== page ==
Sex segregation guidance condemned

By Chris McLaughlin

Universities UK (UUK), an advocacy organisation for UK universities, has responded to attacks from politicians across the political spectrum, including Prime Minister David Cameron, as well as from the Equality and Human Rights Commission (EHRC) regarding guidelines the organisation made defending gender separation at universities hosting religious speakers.

The row came after an apparent rise in sex-segregated seating at events held by university Islamic societies. Activist organisation Student Rights, which claims an anti-extremism agenda, produced research that “radical preachers” spoke at 180 university events between March 2012 and March 2013. In addition they say that segregated seating for men and women was promoted or implied at more than a quarter of the events.

UK equality law has long made an exception to allow for sex segregation at religious meetings where the doctrines of the religion require it, such as in most mosques and synagogues. However, critics had argued that university speaking events do not qualify as they do not constitute organised worship.

In response, UUK (of which Glasgow University Principal Anton Muscatelli is an elected board member) published its document “External speakers in higher education institutions”, which commented that segregation was not only permissible, but actually required as to restrict such practices would be to effectively deny freedom of speech to those who requested such arrangements. Principal Muscatelli did however write a letter to UUK speaking out against the document.

The document went on to say that providing the segregation was side by side, as opposed to women being at the back where their ability to participate may be reduced, then “there does not appear to be any discrimination on gender grounds merely by imposing segregated seating. Both men and women are being treated equally, as they are both being segregated in the same way.”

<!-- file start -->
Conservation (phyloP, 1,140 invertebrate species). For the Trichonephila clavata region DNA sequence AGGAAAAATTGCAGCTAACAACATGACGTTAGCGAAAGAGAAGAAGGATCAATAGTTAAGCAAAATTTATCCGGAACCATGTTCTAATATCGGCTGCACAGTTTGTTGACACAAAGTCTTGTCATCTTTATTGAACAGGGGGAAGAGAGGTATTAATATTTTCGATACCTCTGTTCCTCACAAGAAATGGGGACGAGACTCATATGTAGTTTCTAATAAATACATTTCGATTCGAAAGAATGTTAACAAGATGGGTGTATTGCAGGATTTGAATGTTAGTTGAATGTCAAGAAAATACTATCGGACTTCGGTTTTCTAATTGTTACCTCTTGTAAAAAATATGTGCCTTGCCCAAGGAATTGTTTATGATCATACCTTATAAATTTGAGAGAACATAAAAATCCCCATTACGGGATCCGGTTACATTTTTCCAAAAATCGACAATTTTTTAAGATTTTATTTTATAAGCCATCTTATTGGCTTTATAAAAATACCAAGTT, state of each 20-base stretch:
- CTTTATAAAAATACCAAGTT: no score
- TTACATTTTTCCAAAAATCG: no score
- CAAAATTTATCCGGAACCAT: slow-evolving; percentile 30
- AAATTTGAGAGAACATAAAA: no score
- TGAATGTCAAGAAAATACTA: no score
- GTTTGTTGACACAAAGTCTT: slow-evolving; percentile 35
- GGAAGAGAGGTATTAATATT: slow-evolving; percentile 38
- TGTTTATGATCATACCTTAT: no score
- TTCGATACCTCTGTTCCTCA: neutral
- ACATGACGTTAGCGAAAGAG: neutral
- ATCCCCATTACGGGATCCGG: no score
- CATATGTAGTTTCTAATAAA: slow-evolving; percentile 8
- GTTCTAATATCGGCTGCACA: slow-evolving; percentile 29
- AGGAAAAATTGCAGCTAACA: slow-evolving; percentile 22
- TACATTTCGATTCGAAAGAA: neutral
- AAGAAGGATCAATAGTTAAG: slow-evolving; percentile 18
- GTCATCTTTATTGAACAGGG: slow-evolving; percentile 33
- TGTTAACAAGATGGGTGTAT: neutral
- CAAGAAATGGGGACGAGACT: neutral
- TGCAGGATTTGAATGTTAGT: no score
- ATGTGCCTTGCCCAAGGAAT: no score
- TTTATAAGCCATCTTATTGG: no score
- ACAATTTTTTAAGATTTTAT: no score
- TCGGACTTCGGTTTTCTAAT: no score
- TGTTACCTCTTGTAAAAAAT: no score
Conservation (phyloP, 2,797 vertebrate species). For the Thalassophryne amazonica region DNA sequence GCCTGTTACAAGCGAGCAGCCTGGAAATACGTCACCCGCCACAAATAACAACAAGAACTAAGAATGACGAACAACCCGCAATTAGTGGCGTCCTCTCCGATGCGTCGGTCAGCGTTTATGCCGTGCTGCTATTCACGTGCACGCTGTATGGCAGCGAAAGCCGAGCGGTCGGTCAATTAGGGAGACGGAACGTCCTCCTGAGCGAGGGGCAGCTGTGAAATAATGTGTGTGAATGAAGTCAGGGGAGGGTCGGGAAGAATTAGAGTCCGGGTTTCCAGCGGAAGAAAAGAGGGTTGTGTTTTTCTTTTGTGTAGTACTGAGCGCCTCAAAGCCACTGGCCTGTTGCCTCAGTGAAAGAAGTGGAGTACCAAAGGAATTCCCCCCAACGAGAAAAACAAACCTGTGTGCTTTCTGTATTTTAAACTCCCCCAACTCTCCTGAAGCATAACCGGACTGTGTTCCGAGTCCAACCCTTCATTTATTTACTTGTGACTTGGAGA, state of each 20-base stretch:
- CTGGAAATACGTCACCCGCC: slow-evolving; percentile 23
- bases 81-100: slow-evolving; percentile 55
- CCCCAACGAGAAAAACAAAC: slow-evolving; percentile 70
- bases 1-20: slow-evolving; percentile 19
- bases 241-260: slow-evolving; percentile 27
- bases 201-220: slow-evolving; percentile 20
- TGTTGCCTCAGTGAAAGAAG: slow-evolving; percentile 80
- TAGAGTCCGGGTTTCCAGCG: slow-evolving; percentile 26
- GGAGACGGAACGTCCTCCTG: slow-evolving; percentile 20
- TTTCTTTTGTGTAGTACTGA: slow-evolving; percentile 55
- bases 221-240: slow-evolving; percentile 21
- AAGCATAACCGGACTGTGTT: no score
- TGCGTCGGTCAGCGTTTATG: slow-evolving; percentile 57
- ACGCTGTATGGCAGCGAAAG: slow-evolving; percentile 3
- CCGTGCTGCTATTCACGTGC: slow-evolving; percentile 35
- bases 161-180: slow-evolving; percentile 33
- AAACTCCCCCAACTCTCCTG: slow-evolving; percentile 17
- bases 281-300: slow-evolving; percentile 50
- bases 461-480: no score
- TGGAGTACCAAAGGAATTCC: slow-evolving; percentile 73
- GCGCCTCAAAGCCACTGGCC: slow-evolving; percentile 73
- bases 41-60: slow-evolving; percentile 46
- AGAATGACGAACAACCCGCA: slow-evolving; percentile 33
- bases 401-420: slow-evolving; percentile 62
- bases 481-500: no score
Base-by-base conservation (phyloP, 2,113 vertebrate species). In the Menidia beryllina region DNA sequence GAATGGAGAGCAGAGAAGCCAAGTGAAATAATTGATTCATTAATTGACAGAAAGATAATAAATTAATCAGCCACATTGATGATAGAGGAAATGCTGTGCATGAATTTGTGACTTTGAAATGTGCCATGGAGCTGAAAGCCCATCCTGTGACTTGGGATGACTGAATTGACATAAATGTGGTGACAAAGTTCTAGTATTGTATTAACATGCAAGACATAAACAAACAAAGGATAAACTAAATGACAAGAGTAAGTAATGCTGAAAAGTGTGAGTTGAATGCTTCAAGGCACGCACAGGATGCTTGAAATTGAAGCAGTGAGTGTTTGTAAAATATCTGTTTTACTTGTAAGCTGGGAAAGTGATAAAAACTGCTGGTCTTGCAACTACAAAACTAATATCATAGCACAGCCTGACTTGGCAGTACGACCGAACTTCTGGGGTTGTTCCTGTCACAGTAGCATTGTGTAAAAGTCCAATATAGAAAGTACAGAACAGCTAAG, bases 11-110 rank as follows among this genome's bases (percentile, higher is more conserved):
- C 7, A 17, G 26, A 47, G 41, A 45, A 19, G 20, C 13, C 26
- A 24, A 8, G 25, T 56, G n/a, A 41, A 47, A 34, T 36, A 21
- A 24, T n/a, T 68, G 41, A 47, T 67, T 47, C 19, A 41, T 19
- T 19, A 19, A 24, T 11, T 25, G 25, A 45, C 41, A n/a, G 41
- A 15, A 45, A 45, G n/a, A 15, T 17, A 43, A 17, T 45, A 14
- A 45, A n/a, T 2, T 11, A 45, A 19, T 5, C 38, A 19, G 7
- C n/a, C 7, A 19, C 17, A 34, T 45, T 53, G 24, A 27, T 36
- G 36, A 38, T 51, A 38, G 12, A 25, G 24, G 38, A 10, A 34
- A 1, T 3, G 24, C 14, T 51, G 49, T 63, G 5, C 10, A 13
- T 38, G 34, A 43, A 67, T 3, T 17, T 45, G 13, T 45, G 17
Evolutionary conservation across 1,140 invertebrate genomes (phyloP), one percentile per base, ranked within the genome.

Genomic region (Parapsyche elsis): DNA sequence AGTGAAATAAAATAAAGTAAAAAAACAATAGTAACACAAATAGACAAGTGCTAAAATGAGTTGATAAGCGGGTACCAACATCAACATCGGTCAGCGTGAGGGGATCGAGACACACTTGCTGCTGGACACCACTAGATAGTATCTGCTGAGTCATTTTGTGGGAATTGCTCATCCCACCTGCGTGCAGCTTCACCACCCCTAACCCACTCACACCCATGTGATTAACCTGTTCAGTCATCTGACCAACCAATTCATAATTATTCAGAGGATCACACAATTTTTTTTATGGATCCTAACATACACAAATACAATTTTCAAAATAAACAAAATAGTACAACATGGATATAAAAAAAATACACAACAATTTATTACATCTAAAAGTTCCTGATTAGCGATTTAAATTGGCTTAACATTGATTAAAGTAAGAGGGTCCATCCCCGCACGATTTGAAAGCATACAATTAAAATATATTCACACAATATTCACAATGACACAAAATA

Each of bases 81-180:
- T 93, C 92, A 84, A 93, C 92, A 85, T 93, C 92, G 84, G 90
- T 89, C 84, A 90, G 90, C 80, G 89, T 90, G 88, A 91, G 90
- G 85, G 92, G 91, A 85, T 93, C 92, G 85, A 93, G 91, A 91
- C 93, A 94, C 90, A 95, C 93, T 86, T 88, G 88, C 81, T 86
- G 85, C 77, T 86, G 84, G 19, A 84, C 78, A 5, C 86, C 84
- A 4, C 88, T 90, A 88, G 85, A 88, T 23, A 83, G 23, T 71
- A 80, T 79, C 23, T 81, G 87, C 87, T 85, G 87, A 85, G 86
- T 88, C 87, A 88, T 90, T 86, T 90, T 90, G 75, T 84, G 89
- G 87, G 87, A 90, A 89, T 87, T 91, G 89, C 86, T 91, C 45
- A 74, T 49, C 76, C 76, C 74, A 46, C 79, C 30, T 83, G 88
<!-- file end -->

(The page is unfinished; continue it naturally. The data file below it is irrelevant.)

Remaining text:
Politicians moved quickly to express concern over UUK’s endorsement of voluntary sex segregation. Education Secretary for England, Michael Gove, described the practice as “pandering to extremism”, whilst Prime Minister David Cameron said: “I’m absolutely clear that there should not be segregated audiences for visiting speakers to universities in Britain. That is not the right approach. The guidance should not say that, universities should not allow this.”

Meanwhile in the Scottish Parliament, SNP member and convener of the Education and Culture Committee, Stewart Maxwell MSP, tabled a motion supported by 45 other members to declare how they were “dismayed” and “disturbed” by the guidance.

Nicola Dandridge, chief executive of UUK, responded: “Universities UK agrees entirely with the Prime Minister that universities should not enforce gender segregation on audiences at the request of guest speakers. However, where the gender segregation is voluntary, the law is unclear. We are working with our lawyers and the EHRC to clarify the position.”
The chief executive of the EHRC, Mark Hammond, made clear his view that sex segregation was “not permissible” under equality laws. He went on to say: “Equality law permits gender segregation in premises that are permanently or temporarily being used for the purposes of an organised religion where its doctrines require it. However, in an academic meeting or in a lecture open to the public it is not, in the Commission’s view, permissible to segregate by gender.”
Reacting to the row, Glasgow University Muslim Students Association spokesman Dawud Duncan told the Glasgow Guardian: “This debacle is unfortunately over an assumption that there is a group of ‘women hating oppressors’ in our universities – but this is just not the case in our Islamic societies. Women are consistently the mainstay of our executive committee and forced segregation just isn’t a practice we could or would enforce. People like to express their gender in different ways. We’ve always had sex segregation in university sports, as well as female only activities run by feminist societies.
“What we have here is a classic case of Orientalism – indigenous gender expressions go unquestioned but foreign ones are castigated. Choosing to sit with men or women at a religious talk is not inherently harmful. Equality of treatment is a top priority for us as is freedom of choice. All we want is the same freedom to choose our own gender expressions as everyone else.”
The matter affects Scottish universities differently to those south of the border. Whilst equality law is reserved to the Westminster parliament, education is a devolved matter and so the Holyrood Parliament has some scope to intervene.
Following the EHRC’s concerns, UUK withdrew its guidance to universities pending a review.


Share this story

Follow us online